And what about that phenomenal cast - what a great bonus they are for this movie! The mysterious and fascinating Mariangela Giordano… She holds an aura that is reminiscent of so many other great Italian genre piece leading ladies, but never really has the same varnish that they did. There’s something of a chipped doll about her that appeals to me, and at the same time she must be applauded for still accepting key parts in movies that indeed where very misogynistic and violent. If you know her filmography, she’s certainly one of the most violated Italian actresses ever. And it’s fascinating that she, no matter what age she was, still continued to take parts that required her to get her kit off. There are not too many actresses who at the fine age of fifty-nine would strip down for the cameras, like she did for Jess Franco in Killer Barbys 1996. She’s an impressive leading lady that brings a lot to this movie, especially in that freaky incestuous relationship she holds to her son in the film. You have to admit that no matter how much the perversity of their relationship is insinuated, it is a pretty tender moment and a most ironic reunion of mother and child before he takes that mouthful out of her breast. And that chest chomp may be something of a fetish for Piero Regnoli, as he also wrote a similar tit-chomping scene for Umberto Lenzi’s Incubo sulla città contaminata (Nightmare City) 1980.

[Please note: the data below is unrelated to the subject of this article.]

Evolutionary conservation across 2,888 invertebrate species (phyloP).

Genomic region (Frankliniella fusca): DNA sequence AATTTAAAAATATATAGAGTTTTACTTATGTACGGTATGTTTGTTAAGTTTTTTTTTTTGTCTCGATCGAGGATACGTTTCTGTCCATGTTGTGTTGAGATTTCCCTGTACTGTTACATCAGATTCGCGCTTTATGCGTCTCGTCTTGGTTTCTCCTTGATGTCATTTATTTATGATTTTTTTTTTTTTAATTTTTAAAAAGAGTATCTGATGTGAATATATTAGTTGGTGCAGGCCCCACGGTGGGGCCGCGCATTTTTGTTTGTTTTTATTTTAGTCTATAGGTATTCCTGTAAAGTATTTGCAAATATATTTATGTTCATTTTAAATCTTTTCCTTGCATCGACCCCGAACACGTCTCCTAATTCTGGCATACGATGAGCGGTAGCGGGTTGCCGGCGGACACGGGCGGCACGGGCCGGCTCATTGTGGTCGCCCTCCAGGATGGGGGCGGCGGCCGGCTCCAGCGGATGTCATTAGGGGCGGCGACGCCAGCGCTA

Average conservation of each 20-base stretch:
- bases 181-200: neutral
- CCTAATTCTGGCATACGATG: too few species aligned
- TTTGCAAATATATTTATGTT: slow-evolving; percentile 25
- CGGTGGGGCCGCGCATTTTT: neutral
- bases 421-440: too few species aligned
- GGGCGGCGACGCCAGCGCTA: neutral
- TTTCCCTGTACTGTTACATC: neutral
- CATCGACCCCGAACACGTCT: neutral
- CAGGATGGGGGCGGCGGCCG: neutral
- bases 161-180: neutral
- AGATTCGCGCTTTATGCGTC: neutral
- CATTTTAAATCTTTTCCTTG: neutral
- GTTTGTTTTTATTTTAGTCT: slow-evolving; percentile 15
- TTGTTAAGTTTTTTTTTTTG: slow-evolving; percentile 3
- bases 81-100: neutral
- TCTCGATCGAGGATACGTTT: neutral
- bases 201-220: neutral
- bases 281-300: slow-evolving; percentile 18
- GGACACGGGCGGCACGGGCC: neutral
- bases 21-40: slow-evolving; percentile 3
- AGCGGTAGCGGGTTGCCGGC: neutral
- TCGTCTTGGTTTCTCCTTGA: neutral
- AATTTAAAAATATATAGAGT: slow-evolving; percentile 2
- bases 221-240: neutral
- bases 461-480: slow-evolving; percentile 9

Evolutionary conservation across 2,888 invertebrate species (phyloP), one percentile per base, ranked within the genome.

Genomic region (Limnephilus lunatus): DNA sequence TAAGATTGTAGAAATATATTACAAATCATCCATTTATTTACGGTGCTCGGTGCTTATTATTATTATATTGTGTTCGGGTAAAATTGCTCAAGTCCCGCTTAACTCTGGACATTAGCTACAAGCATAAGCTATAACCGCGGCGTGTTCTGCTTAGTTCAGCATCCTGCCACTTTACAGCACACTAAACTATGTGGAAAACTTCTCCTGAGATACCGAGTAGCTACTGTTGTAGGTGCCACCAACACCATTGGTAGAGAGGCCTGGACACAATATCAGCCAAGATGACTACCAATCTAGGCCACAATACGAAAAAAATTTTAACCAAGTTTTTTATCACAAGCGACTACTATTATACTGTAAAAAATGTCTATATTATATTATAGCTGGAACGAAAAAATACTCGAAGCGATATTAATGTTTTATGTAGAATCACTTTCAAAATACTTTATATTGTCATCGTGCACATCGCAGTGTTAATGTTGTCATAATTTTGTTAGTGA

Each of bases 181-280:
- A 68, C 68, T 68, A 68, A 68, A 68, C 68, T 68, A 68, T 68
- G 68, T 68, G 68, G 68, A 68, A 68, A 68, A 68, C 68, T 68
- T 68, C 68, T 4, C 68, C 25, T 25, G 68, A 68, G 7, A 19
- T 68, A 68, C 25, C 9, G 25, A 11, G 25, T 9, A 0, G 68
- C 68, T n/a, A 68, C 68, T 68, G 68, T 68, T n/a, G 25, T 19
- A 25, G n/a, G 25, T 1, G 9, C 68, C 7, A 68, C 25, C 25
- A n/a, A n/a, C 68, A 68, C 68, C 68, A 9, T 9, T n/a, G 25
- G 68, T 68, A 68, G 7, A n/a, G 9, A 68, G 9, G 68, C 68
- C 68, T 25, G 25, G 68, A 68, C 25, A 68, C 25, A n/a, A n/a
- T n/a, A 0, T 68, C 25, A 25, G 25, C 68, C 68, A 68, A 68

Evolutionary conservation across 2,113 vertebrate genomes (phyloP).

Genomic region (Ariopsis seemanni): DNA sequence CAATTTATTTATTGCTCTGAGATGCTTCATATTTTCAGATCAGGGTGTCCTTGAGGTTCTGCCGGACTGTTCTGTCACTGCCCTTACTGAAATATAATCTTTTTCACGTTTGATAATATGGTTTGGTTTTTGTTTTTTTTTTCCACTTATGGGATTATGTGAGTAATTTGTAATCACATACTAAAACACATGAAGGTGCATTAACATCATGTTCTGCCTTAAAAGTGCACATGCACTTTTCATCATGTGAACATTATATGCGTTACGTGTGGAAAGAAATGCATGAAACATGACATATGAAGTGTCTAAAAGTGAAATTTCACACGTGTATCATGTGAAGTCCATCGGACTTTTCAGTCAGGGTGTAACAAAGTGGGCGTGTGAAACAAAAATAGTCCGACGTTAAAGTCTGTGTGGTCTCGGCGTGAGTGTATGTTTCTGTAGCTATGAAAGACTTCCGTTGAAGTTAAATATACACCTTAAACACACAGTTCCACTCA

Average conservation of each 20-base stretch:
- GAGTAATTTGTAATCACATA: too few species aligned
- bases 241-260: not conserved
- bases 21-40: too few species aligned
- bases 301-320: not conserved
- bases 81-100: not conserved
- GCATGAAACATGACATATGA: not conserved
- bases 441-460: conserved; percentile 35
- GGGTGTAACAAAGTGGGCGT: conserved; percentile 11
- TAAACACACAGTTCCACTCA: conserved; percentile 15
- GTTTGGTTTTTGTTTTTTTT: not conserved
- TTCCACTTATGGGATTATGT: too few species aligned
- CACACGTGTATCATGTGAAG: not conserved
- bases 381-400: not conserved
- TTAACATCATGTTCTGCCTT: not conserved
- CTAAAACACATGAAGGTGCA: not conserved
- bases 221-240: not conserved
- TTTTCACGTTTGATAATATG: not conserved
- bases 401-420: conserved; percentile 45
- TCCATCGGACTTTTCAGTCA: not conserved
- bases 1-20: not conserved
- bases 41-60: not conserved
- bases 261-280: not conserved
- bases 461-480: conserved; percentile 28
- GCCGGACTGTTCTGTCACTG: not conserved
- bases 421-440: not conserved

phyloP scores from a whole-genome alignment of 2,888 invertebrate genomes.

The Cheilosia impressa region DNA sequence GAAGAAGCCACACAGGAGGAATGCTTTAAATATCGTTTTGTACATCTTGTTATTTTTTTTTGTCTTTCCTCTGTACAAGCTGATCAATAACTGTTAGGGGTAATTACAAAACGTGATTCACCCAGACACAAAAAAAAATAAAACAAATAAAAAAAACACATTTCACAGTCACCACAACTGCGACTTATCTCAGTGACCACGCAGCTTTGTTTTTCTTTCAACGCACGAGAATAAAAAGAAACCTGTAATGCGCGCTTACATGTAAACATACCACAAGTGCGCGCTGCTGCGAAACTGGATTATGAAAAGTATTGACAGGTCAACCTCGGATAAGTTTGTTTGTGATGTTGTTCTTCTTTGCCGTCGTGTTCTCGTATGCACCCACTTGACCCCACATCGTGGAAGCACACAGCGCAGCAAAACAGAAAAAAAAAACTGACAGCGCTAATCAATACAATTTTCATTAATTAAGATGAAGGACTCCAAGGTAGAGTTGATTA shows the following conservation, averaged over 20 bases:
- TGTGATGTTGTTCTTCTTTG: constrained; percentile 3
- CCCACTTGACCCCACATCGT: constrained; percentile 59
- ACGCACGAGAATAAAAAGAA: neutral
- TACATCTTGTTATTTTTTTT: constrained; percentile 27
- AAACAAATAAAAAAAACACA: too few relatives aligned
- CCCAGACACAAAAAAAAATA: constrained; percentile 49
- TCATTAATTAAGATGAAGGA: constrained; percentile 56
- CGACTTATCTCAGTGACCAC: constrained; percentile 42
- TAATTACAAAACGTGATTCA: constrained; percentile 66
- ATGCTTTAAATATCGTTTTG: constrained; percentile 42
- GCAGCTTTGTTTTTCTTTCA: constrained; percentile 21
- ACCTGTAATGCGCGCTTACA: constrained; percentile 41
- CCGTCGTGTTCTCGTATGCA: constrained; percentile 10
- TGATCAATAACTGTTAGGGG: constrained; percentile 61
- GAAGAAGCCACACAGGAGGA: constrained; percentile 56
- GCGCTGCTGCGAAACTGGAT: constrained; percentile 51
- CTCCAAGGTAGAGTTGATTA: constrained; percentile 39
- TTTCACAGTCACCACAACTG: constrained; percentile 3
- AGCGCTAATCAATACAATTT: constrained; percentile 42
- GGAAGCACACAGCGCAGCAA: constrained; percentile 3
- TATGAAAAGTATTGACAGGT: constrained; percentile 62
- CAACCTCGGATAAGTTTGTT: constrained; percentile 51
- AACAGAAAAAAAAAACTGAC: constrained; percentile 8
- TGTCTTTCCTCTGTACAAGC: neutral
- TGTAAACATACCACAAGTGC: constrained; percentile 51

Not to forget HIM, as if you ever could, Michael, Evelyn’s son played by non other than the remarkable Peter Bark, who only starred in enough movies to count on one hand, but still made an everlasting impression insanely cast as a child when he actually was twenty-six years old. Why Bianchi didn’t go with any of the more common child actors like Giovanni Frezza or one that at least looked like a child. But instead he chose a too old, oversized midget with the most terrifying hair ever… But my goodness what a scene it is, and what an impact it has made. It’s one of the most classic moments of this movie and taking the part as Michael it also gave Bark his only acting credit and secured him a spot in Italian genre history. But there's no space for debate at all, Mariangela Giordano and Peter Bark own this movie, without them it would simply be yet another sloppy Italian zombie flick, but with those two, theres a magic vibe to the piece.
So for once and for all – Yes, Andrea Bianchi’s The Nights of Terror is the brilliantly trashy stuff that legends are made of and definitely one of the best bad movies ever to crawl out of the Italian underbelly!
Widescreen 1. 85:1
Dolby Digital Mono, English Dialogue, optional Dutch subtitles.
Original trailer, slideshow. Booklet.